Exploring a "New World" Through Japanese Photography at MFAH

Nobuo Yamanaka's "Pinhole Room Revolution 1"
Nobuo Yamanaka's "Pinhole Room Revolution 1"
Courtesy of the National Museum of Modern Art, Tokyo

Grainy and swirling, yet starkly revealing images bridge the past and present in For a New World to Come: Experiments in Japanese Art and Photography, 1968-1979. Organized by the Museum of Fine Arts, Houston, "For a New World to Come" focuses on avant-garde Japanese works produced during a time seminal to Japan's own history, as well as that of the global art world. Featuring approximately 250 photographs, photo books, paintings, sculpture, and film-based installations by 29 artists, "For a New World to Come" reveals the explorations of contemporary art as manifested through the Japanese lens.

Amid social and political change and expansive student protests, Japanese artists' increasing interest in conceptualism came into full bloom within late 1960s and 1970s.

Through the inexpensive and easily reproducible photographic medium, many young artists abandoned past standards of physical beauty and construction to allow the ideas behind works to dominate physical form.

Their photographs were often rendered in a grainy or unfocused aesthetic. At the same time, many became interested in the documentation of surrounding life, capturing events of social turbulence as well as everyday moments.

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In Shōmei Tōmatsu's photo book Oh! Shinjuku, for example, the artist juxtaposed pictures of protestors, pedestrians, and railway passengers with those of strippers and underground theater actors--many of which often bear the smeared mark of movement or have been taken from unusual angles.

Scale also comes unto play as an area of experimentation, appearing in works such as Takuma Nakahira's Circulation: Date, Place, Events--for which the artist took and publicly posted approximately 100 photographs of his daily life over seven days--and in Nobuo Yamanaka's room-sized pinhole camera-rendered pieces.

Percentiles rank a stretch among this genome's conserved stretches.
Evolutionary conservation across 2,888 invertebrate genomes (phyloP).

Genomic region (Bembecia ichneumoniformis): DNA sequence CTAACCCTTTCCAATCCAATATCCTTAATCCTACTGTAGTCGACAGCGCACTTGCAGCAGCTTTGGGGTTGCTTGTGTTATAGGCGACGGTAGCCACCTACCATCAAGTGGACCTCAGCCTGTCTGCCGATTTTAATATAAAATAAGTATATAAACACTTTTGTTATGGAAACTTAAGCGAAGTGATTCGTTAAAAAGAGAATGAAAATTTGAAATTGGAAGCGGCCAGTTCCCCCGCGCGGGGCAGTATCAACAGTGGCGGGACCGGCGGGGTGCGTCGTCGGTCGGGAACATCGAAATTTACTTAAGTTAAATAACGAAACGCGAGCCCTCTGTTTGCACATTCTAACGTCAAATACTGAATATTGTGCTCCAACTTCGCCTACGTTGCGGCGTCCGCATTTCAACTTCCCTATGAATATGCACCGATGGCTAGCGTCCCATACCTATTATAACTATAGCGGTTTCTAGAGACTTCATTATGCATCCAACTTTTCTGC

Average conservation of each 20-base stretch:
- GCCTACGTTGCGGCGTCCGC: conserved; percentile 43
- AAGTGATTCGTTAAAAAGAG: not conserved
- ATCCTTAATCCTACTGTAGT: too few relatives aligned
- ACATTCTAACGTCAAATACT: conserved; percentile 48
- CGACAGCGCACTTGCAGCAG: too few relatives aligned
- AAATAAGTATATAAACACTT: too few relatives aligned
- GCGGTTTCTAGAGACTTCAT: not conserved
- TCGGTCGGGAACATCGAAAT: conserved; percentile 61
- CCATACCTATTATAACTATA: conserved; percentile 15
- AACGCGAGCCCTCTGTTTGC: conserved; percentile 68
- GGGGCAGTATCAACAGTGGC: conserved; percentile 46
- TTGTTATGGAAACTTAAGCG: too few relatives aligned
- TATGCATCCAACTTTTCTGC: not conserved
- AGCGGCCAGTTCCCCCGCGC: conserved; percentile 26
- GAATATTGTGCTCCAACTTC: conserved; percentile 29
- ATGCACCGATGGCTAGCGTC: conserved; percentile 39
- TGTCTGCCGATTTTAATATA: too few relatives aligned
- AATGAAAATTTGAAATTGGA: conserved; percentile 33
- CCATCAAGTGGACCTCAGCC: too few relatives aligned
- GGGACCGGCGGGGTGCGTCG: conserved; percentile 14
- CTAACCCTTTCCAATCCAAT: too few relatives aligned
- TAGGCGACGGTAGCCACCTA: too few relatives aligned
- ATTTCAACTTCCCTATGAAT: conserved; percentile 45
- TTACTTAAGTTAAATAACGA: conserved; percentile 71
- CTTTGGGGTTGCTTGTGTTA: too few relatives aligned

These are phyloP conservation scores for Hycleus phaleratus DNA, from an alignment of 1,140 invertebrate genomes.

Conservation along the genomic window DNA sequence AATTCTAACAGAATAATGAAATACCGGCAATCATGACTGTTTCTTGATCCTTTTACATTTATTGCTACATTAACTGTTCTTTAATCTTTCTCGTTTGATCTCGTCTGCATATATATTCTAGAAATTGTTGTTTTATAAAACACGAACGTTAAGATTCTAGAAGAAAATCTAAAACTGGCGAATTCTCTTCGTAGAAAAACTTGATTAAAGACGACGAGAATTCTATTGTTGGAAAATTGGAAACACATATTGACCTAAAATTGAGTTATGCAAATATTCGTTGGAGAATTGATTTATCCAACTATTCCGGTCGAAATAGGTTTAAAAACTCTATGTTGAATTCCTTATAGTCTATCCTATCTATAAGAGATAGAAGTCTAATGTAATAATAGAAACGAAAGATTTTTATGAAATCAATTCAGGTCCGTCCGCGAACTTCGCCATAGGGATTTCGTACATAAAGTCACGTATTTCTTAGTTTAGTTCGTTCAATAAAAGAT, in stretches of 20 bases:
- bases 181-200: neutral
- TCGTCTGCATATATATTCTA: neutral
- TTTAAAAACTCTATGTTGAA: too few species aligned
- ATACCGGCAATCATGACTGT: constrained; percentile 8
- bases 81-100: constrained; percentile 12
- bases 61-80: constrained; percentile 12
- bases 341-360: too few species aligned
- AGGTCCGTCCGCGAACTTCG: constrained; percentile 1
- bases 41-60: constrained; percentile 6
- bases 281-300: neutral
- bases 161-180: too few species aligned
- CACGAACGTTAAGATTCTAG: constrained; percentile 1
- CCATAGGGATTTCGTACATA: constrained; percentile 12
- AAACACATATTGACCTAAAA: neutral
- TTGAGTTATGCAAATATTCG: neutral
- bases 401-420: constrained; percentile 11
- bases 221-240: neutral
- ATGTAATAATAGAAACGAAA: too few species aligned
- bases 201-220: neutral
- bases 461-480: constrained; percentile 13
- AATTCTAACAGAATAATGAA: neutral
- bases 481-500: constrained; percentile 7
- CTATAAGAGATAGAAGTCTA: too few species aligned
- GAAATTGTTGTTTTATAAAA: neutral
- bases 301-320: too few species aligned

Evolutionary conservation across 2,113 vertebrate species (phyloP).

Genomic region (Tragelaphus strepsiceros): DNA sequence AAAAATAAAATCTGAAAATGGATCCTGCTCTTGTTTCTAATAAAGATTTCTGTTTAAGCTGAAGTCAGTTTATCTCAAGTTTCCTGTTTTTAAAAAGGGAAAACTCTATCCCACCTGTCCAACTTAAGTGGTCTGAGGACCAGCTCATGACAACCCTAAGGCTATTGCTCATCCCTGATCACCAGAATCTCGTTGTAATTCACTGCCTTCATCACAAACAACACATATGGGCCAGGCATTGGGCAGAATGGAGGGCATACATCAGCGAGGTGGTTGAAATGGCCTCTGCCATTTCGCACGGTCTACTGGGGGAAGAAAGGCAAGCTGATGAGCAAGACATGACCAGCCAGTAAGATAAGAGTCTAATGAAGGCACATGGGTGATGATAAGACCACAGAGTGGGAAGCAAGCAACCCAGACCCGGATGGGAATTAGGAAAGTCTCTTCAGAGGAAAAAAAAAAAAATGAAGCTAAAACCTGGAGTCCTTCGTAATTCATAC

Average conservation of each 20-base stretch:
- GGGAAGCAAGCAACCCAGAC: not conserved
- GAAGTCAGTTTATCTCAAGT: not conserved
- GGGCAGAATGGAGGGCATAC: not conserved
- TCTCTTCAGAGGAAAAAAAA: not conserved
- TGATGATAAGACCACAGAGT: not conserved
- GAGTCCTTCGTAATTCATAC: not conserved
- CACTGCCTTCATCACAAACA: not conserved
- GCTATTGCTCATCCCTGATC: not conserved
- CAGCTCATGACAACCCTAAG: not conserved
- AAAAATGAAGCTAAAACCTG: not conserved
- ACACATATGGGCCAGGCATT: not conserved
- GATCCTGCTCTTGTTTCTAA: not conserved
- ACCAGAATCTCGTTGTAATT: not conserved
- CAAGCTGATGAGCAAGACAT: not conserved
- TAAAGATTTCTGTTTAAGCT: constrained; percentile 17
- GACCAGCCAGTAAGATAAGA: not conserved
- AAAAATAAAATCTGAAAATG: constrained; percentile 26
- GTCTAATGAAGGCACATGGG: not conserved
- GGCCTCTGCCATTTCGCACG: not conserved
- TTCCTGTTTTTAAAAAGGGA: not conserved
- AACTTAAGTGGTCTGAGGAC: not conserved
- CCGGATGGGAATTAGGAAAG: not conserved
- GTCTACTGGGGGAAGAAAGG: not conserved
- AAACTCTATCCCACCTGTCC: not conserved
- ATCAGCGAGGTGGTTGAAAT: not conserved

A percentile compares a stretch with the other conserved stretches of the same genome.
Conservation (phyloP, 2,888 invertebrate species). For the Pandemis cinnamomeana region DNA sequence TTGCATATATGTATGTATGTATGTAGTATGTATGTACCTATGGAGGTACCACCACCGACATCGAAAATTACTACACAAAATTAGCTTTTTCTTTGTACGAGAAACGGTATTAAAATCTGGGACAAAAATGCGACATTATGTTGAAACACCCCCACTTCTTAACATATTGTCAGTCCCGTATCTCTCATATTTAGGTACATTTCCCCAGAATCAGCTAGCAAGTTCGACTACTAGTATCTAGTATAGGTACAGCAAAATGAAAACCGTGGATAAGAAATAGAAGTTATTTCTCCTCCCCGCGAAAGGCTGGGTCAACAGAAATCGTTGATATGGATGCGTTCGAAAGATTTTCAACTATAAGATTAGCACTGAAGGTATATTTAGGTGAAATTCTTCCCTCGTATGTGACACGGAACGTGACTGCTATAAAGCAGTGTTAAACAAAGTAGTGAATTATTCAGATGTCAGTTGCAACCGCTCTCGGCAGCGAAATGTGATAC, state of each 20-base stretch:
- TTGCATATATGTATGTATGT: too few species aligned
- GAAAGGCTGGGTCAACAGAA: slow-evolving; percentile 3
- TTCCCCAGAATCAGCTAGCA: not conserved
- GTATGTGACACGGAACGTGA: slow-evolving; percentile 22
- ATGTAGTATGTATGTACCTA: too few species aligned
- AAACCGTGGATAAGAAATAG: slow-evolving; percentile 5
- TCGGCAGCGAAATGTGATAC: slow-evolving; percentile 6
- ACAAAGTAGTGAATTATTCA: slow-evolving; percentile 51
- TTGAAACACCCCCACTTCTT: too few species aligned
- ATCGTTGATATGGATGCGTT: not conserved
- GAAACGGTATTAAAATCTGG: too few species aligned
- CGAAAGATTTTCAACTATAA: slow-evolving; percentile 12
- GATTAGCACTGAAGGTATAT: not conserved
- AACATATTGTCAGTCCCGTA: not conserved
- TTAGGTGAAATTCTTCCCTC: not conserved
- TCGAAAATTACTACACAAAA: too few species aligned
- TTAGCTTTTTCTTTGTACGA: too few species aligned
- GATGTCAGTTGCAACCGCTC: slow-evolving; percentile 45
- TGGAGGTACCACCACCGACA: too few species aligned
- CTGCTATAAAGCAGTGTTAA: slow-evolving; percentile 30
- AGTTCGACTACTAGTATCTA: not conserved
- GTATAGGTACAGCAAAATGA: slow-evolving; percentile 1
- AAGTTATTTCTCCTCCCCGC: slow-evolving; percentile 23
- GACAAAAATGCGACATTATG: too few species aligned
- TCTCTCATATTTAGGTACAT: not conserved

A temporal nature of existence is also pervasive throughout the works of these artists. This is especially evident in pieces seeking to document process. For example, Keiji Uematsu's photographed a site-specific performance in which he held or leaned against large wooden blocks in different configurations in a gallery doorway. The fleetingness of a moment is also captured within the hazy swirls of blacks and whites or, less often, blurs of color in these photographs. Some works project a feeling of disorientation, while others embody a sense of fearless exploration. Tension and anticipation are also typical, such as demonstrated by the interaction of light, shadow, and hovering surfaces in Koji Enokura's P.W. No.51, Symptom - Floor Hand.

Although the work of American and European artists functioning during this time period has been shown extensively within the United States, that of non-Western artists has been left largely unexplored, making this extensive exhibition one of the first of its kind.

An "Opening Day Celebration" at 2-4 p.m. Saturday, features a public discussion with artist Daidō Moriyama. The exhibit runs March 7 - July 12 at the Museum of Fine Arts, Houston. For information call 713-639-7300 or visit mfah.org.


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